The death toll from the Bangladesh building collapse has now passed 400 with at least 149 other people officially listed as unaccounted for. Many hundreds more may yet be missing beneath the rubble.
As thousands of workers marched through Dhaka to demand better and safer working conditions and the death penalty for the owner of the building that collapsed, officials said 402 people were now known to have lost their lives - 399 at the site and a further three in hospital.
According to the Associated Press, Zillur Rahman Chowdhury, a Dhaka district administrator, said so far 149 people have been listed missing. But a police official, Aminur Rahman, said police have recorded up to 1,300 names as missing. He said some of those may be duplicates.
"We will now have to screen the names by computer to find the actual number," he said.
Last week's collapse of an eight-storey building containing garment factories producing clothes for Western brands, has drawn fresh attention to the perilous and largely unregulated nature of the industry. The £14bn garment trade brings vital foreign currency to the developing nation and officials have previously been loathe to take steps that might persuade Western companies to look elsewhere.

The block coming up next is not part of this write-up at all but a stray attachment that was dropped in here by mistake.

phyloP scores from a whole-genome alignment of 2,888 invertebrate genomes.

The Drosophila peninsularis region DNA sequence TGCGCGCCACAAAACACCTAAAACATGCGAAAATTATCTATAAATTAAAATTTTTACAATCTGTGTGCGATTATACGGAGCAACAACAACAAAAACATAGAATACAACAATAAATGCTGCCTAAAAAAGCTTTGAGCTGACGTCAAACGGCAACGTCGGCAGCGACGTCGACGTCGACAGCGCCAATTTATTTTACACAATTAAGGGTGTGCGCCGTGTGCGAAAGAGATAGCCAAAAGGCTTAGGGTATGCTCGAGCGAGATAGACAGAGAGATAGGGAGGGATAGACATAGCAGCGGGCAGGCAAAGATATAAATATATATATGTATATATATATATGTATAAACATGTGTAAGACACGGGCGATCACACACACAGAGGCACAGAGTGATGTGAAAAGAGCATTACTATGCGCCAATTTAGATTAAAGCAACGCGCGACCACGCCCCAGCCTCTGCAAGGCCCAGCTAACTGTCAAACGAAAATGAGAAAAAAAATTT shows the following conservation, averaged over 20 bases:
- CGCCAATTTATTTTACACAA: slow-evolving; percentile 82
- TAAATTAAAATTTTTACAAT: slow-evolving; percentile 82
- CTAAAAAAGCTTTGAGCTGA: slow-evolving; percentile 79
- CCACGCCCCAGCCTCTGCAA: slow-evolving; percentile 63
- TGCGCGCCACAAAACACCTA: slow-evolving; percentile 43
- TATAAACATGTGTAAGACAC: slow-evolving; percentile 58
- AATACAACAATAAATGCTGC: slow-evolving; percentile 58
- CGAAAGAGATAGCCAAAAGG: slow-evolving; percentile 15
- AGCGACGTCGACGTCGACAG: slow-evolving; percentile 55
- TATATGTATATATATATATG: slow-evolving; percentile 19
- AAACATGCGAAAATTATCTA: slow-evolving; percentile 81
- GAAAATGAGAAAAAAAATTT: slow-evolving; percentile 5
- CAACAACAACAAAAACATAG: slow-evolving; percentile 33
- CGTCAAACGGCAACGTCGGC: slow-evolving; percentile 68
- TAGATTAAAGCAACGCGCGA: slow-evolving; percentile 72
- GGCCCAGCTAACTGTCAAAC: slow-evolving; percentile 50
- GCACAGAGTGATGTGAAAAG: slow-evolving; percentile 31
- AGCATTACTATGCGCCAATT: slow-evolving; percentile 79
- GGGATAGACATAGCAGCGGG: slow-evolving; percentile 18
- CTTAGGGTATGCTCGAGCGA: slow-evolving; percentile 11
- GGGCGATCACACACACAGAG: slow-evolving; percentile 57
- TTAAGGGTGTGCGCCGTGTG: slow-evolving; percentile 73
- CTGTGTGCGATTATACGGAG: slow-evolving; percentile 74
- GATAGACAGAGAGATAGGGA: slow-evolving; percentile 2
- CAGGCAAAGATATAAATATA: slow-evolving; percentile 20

But last week's incident - the latest in a series of deadly disasters - has created unprecedented anger inside Bangladesh. Many believed the politcally-connected owner of the factory would escape justice, but at the weekend Mohammed Sohel Rana was arrested by commandoes as he tried to enter India.
Mr Rana, who has links with both the ruling party and the main opposition, is being questioned by police while under arrest. He is expected to be charged with negligence, illegal construction and forcing workers to join work, which is punishable by a maximum of seven years in jail. The authorities have not said if more serious crimes will be added at a later date.
Mr Rana was yesterday the focus of much anger and anguish among the thousands of marchers who stepped through Dhaka as part of a May Day parade. The often noisy procession of workers wound its way in cars, trucks and on motor-bikes. Many waved flags and beat drums as they chanted "death penalty".
The AP said that from a loudspeaker attached to the back of one truck, a participant spoke for the group: "My brother has died. My sister has died. Their blood will not be valueless."
May Day protests, customarily an opportunity for workers in a still largely impoverished nation to vent their grievances, have taken on a new significance this year following last week's disaster.
On Wednesday, the authorities also buried the bodies of 18 workers whose remains were found in the rubble but whom remain unidentified.
EU officials have said they are considering action including changes to Bangladesh's duty-free and quota-free access to the giant EU market to persuade officials to adopt a more responsible management of the nation's garment industry.
In a statement, Catherine Ashton, the EU's foreign affairs chief, and its trade commissioner, Karel De Gucht, called for the Bangladesh authorities to act immediately to ensure factories comply with international labour standards.